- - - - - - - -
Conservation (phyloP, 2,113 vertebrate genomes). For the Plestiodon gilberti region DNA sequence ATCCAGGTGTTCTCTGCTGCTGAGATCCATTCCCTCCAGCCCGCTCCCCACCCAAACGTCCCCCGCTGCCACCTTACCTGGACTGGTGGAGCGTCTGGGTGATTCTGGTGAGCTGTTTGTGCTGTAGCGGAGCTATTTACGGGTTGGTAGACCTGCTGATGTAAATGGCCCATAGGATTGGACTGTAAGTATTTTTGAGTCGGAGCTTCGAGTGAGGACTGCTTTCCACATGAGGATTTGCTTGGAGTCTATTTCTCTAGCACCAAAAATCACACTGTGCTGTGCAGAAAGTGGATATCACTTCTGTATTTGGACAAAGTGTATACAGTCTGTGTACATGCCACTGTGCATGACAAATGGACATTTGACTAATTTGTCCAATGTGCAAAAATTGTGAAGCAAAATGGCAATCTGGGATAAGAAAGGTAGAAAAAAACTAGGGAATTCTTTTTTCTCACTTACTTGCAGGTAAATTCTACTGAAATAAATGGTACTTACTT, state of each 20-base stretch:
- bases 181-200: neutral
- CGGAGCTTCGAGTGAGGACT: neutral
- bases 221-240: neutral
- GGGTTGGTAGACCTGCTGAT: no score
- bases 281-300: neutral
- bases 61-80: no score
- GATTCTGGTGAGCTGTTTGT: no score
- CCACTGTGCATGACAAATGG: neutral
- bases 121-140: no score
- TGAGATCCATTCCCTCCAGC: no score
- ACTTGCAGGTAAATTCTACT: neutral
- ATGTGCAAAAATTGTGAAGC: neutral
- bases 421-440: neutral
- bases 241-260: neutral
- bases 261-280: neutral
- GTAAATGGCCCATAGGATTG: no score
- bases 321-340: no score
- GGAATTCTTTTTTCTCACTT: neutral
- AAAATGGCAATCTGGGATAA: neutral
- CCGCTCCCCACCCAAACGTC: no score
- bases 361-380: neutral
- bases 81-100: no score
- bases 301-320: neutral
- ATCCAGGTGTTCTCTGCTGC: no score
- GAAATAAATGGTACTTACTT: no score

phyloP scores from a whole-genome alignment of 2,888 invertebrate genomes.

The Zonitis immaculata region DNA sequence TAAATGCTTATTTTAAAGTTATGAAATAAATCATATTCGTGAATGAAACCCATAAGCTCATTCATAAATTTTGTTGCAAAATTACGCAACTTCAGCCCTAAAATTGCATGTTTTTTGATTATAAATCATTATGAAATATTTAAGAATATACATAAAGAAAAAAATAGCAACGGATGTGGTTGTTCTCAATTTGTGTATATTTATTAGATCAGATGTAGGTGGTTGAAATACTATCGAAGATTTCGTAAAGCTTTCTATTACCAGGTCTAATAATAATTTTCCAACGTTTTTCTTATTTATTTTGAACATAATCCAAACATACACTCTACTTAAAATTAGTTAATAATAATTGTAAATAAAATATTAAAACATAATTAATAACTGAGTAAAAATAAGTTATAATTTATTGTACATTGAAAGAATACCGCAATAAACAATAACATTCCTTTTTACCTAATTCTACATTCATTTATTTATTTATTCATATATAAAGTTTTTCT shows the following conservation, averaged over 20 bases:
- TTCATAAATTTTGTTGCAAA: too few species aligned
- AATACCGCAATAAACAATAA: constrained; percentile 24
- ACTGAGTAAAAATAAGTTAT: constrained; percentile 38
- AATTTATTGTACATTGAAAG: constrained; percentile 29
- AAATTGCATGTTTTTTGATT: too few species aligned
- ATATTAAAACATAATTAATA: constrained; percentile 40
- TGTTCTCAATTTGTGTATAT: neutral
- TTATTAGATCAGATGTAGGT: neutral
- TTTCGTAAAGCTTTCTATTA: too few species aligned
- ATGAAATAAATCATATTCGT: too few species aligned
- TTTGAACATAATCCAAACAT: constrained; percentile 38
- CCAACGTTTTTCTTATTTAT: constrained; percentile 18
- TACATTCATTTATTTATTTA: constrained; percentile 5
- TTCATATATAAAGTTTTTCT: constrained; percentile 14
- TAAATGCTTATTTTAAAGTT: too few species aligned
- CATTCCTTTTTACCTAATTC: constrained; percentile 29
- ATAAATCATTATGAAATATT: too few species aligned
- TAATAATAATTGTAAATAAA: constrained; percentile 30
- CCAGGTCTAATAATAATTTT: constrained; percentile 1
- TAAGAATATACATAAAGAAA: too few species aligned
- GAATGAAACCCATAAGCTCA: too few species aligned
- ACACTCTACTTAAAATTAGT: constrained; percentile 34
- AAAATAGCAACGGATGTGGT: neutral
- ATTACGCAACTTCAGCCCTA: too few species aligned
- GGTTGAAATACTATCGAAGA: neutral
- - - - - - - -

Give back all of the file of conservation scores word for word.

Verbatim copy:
Conservation (phyloP, 2,113 vertebrate genomes). For the Plestiodon gilberti region DNA sequence ATCCAGGTGTTCTCTGCTGCTGAGATCCATTCCCTCCAGCCCGCTCCCCACCCAAACGTCCCCCGCTGCCACCTTACCTGGACTGGTGGAGCGTCTGGGTGATTCTGGTGAGCTGTTTGTGCTGTAGCGGAGCTATTTACGGGTTGGTAGACCTGCTGATGTAAATGGCCCATAGGATTGGACTGTAAGTATTTTTGAGTCGGAGCTTCGAGTGAGGACTGCTTTCCACATGAGGATTTGCTTGGAGTCTATTTCTCTAGCACCAAAAATCACACTGTGCTGTGCAGAAAGTGGATATCACTTCTGTATTTGGACAAAGTGTATACAGTCTGTGTACATGCCACTGTGCATGACAAATGGACATTTGACTAATTTGTCCAATGTGCAAAAATTGTGAAGCAAAATGGCAATCTGGGATAAGAAAGGTAGAAAAAAACTAGGGAATTCTTTTTTCTCACTTACTTGCAGGTAAATTCTACTGAAATAAATGGTACTTACTT, state of each 20-base stretch:
- bases 181-200: neutral
- CGGAGCTTCGAGTGAGGACT: neutral
- bases 221-240: neutral
- GGGTTGGTAGACCTGCTGAT: no score
- bases 281-300: neutral
- bases 61-80: no score
- GATTCTGGTGAGCTGTTTGT: no score
- CCACTGTGCATGACAAATGG: neutral
- bases 121-140: no score
- TGAGATCCATTCCCTCCAGC: no score
- ACTTGCAGGTAAATTCTACT: neutral
- ATGTGCAAAAATTGTGAAGC: neutral
- bases 421-440: neutral
- bases 241-260: neutral
- bases 261-280: neutral
- GTAAATGGCCCATAGGATTG: no score
- bases 321-340: no score
- GGAATTCTTTTTTCTCACTT: neutral
- AAAATGGCAATCTGGGATAA: neutral
- CCGCTCCCCACCCAAACGTC: no score
- bases 361-380: neutral
- bases 81-100: no score
- bases 301-320: neutral
- ATCCAGGTGTTCTCTGCTGC: no score
- GAAATAAATGGTACTTACTT: no score

phyloP scores from a whole-genome alignment of 2,888 invertebrate genomes.

The Zonitis immaculata region DNA sequence TAAATGCTTATTTTAAAGTTATGAAATAAATCATATTCGTGAATGAAACCCATAAGCTCATTCATAAATTTTGTTGCAAAATTACGCAACTTCAGCCCTAAAATTGCATGTTTTTTGATTATAAATCATTATGAAATATTTAAGAATATACATAAAGAAAAAAATAGCAACGGATGTGGTTGTTCTCAATTTGTGTATATTTATTAGATCAGATGTAGGTGGTTGAAATACTATCGAAGATTTCGTAAAGCTTTCTATTACCAGGTCTAATAATAATTTTCCAACGTTTTTCTTATTTATTTTGAACATAATCCAAACATACACTCTACTTAAAATTAGTTAATAATAATTGTAAATAAAATATTAAAACATAATTAATAACTGAGTAAAAATAAGTTATAATTTATTGTACATTGAAAGAATACCGCAATAAACAATAACATTCCTTTTTACCTAATTCTACATTCATTTATTTATTTATTCATATATAAAGTTTTTCT shows the following conservation, averaged over 20 bases:
- TTCATAAATTTTGTTGCAAA: too few species aligned
- AATACCGCAATAAACAATAA: constrained; percentile 24
- ACTGAGTAAAAATAAGTTAT: constrained; percentile 38
- AATTTATTGTACATTGAAAG: constrained; percentile 29
- AAATTGCATGTTTTTTGATT: too few species aligned
- ATATTAAAACATAATTAATA: constrained; percentile 40
- TGTTCTCAATTTGTGTATAT: neutral
- TTATTAGATCAGATGTAGGT: neutral
- TTTCGTAAAGCTTTCTATTA: too few species aligned
- ATGAAATAAATCATATTCGT: too few species aligned
- TTTGAACATAATCCAAACAT: constrained; percentile 38
- CCAACGTTTTTCTTATTTAT: constrained; percentile 18
- TACATTCATTTATTTATTTA: constrained; percentile 5
- TTCATATATAAAGTTTTTCT: constrained; percentile 14
- TAAATGCTTATTTTAAAGTT: too few species aligned
- CATTCCTTTTTACCTAATTC: constrained; percentile 29
- ATAAATCATTATGAAATATT: too few species aligned
- TAATAATAATTGTAAATAAA: constrained; percentile 30
- CCAGGTCTAATAATAATTTT: constrained; percentile 1
- TAAGAATATACATAAAGAAA: too few species aligned
- GAATGAAACCCATAAGCTCA: too few species aligned
- ACACTCTACTTAAAATTAGT: constrained; percentile 34
- AAAATAGCAACGGATGTGGT: neutral
- ATTACGCAACTTCAGCCCTA: too few species aligned
- GGTTGAAATACTATCGAAGA: neutral